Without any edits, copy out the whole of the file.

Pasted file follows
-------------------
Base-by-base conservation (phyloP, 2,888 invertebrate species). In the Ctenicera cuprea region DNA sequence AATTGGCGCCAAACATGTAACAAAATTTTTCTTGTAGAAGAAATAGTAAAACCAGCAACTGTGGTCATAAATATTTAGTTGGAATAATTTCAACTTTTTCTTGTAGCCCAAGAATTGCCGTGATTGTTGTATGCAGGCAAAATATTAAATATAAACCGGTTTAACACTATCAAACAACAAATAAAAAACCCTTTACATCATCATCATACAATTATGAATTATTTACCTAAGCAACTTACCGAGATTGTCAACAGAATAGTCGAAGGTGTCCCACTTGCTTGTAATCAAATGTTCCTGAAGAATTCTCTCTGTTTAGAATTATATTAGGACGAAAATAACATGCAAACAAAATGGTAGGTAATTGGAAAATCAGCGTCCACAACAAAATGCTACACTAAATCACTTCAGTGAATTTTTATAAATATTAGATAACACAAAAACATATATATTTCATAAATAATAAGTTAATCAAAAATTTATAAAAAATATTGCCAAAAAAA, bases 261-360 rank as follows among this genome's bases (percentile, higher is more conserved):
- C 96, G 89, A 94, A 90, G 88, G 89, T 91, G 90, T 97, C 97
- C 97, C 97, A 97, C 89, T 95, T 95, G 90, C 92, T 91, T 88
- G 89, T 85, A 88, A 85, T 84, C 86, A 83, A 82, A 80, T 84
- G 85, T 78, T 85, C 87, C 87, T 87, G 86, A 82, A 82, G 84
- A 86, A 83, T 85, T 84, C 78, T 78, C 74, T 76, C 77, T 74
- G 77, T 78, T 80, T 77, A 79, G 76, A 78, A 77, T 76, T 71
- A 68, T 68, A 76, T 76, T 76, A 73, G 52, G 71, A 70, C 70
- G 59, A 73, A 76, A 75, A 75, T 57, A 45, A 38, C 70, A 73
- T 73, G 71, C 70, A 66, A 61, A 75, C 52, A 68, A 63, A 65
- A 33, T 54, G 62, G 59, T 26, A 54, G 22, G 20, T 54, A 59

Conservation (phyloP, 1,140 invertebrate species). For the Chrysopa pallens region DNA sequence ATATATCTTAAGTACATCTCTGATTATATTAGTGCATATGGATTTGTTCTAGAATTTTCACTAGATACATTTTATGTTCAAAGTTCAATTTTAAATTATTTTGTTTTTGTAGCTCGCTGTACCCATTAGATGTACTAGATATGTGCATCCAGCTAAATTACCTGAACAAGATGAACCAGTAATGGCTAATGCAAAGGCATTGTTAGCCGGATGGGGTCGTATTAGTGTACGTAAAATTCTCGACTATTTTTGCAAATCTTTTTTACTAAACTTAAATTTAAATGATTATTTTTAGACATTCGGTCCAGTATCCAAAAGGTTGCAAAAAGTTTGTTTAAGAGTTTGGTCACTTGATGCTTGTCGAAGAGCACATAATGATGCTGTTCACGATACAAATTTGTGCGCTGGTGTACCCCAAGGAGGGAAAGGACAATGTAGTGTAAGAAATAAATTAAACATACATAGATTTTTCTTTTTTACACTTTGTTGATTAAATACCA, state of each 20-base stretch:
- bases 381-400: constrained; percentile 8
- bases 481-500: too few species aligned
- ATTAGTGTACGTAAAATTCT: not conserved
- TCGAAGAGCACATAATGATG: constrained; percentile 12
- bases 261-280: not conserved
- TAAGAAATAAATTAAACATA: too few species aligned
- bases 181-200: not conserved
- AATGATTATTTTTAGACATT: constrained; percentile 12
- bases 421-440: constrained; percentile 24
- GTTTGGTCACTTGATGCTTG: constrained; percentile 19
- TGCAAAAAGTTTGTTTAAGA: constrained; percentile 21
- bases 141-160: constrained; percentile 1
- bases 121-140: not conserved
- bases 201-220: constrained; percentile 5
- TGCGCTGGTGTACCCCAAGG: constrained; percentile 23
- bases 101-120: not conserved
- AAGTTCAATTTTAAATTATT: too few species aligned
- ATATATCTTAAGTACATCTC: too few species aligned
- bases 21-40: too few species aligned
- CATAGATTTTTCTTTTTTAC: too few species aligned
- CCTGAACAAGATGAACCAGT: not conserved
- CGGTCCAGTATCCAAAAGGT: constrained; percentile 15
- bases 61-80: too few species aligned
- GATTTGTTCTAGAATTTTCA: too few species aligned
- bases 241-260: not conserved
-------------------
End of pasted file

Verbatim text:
Base-by-base conservation (phyloP, 2,888 invertebrate species). In the Ctenicera cuprea region DNA sequence AATTGGCGCCAAACATGTAACAAAATTTTTCTTGTAGAAGAAATAGTAAAACCAGCAACTGTGGTCATAAATATTTAGTTGGAATAATTTCAACTTTTTCTTGTAGCCCAAGAATTGCCGTGATTGTTGTATGCAGGCAAAATATTAAATATAAACCGGTTTAACACTATCAAACAACAAATAAAAAACCCTTTACATCATCATCATACAATTATGAATTATTTACCTAAGCAACTTACCGAGATTGTCAACAGAATAGTCGAAGGTGTCCCACTTGCTTGTAATCAAATGTTCCTGAAGAATTCTCTCTGTTTAGAATTATATTAGGACGAAAATAACATGCAAACAAAATGGTAGGTAATTGGAAAATCAGCGTCCACAACAAAATGCTACACTAAATCACTTCAGTGAATTTTTATAAATATTAGATAACACAAAAACATATATATTTCATAAATAATAAGTTAATCAAAAATTTATAAAAAATATTGCCAAAAAAA, bases 261-360 rank as follows among this genome's bases (percentile, higher is more conserved):
- C 96, G 89, A 94, A 90, G 88, G 89, T 91, G 90, T 97, C 97
- C 97, C 97, A 97, C 89, T 95, T 95, G 90, C 92, T 91, T 88
- G 89, T 85, A 88, A 85, T 84, C 86, A 83, A 82, A 80, T 84
- G 85, T 78, T 85, C 87, C 87, T 87, G 86, A 82, A 82, G 84
- A 86, A 83, T 85, T 84, C 78, T 78, C 74, T 76, C 77, T 74
- G 77, T 78, T 80, T 77, A 79, G 76, A 78, A 77, T 76, T 71
- A 68, T 68, A 76, T 76, T 76, A 73, G 52, G 71, A 70, C 70
- G 59, A 73, A 76, A 75, A 75, T 57, A 45, A 38, C 70, A 73
- T 73, G 71, C 70, A 66, A 61, A 75, C 52, A 68, A 63, A 65
- A 33, T 54, G 62, G 59, T 26, A 54, G 22, G 20, T 54, A 59

Conservation (phyloP, 1,140 invertebrate species). For the Chrysopa pallens region DNA sequence ATATATCTTAAGTACATCTCTGATTATATTAGTGCATATGGATTTGTTCTAGAATTTTCACTAGATACATTTTATGTTCAAAGTTCAATTTTAAATTATTTTGTTTTTGTAGCTCGCTGTACCCATTAGATGTACTAGATATGTGCATCCAGCTAAATTACCTGAACAAGATGAACCAGTAATGGCTAATGCAAAGGCATTGTTAGCCGGATGGGGTCGTATTAGTGTACGTAAAATTCTCGACTATTTTTGCAAATCTTTTTTACTAAACTTAAATTTAAATGATTATTTTTAGACATTCGGTCCAGTATCCAAAAGGTTGCAAAAAGTTTGTTTAAGAGTTTGGTCACTTGATGCTTGTCGAAGAGCACATAATGATGCTGTTCACGATACAAATTTGTGCGCTGGTGTACCCCAAGGAGGGAAAGGACAATGTAGTGTAAGAAATAAATTAAACATACATAGATTTTTCTTTTTTACACTTTGTTGATTAAATACCA, state of each 20-base stretch:
- bases 381-400: constrained; percentile 8
- bases 481-500: too few species aligned
- ATTAGTGTACGTAAAATTCT: not conserved
- TCGAAGAGCACATAATGATG: constrained; percentile 12
- bases 261-280: not conserved
- TAAGAAATAAATTAAACATA: too few species aligned
- bases 181-200: not conserved
- AATGATTATTTTTAGACATT: constrained; percentile 12
- bases 421-440: constrained; percentile 24
- GTTTGGTCACTTGATGCTTG: constrained; percentile 19
- TGCAAAAAGTTTGTTTAAGA: constrained; percentile 21
- bases 141-160: constrained; percentile 1
- bases 121-140: not conserved
- bases 201-220: constrained; percentile 5
- TGCGCTGGTGTACCCCAAGG: constrained; percentile 23
- bases 101-120: not conserved
- AAGTTCAATTTTAAATTATT: too few species aligned
- ATATATCTTAAGTACATCTC: too few species aligned
- bases 21-40: too few species aligned
- CATAGATTTTTCTTTTTTAC: too few species aligned
- CCTGAACAAGATGAACCAGT: not conserved
- CGGTCCAGTATCCAAAAGGT: constrained; percentile 15
- bases 61-80: too few species aligned
- GATTTGTTCTAGAATTTTCA: too few species aligned
- bases 241-260: not conserved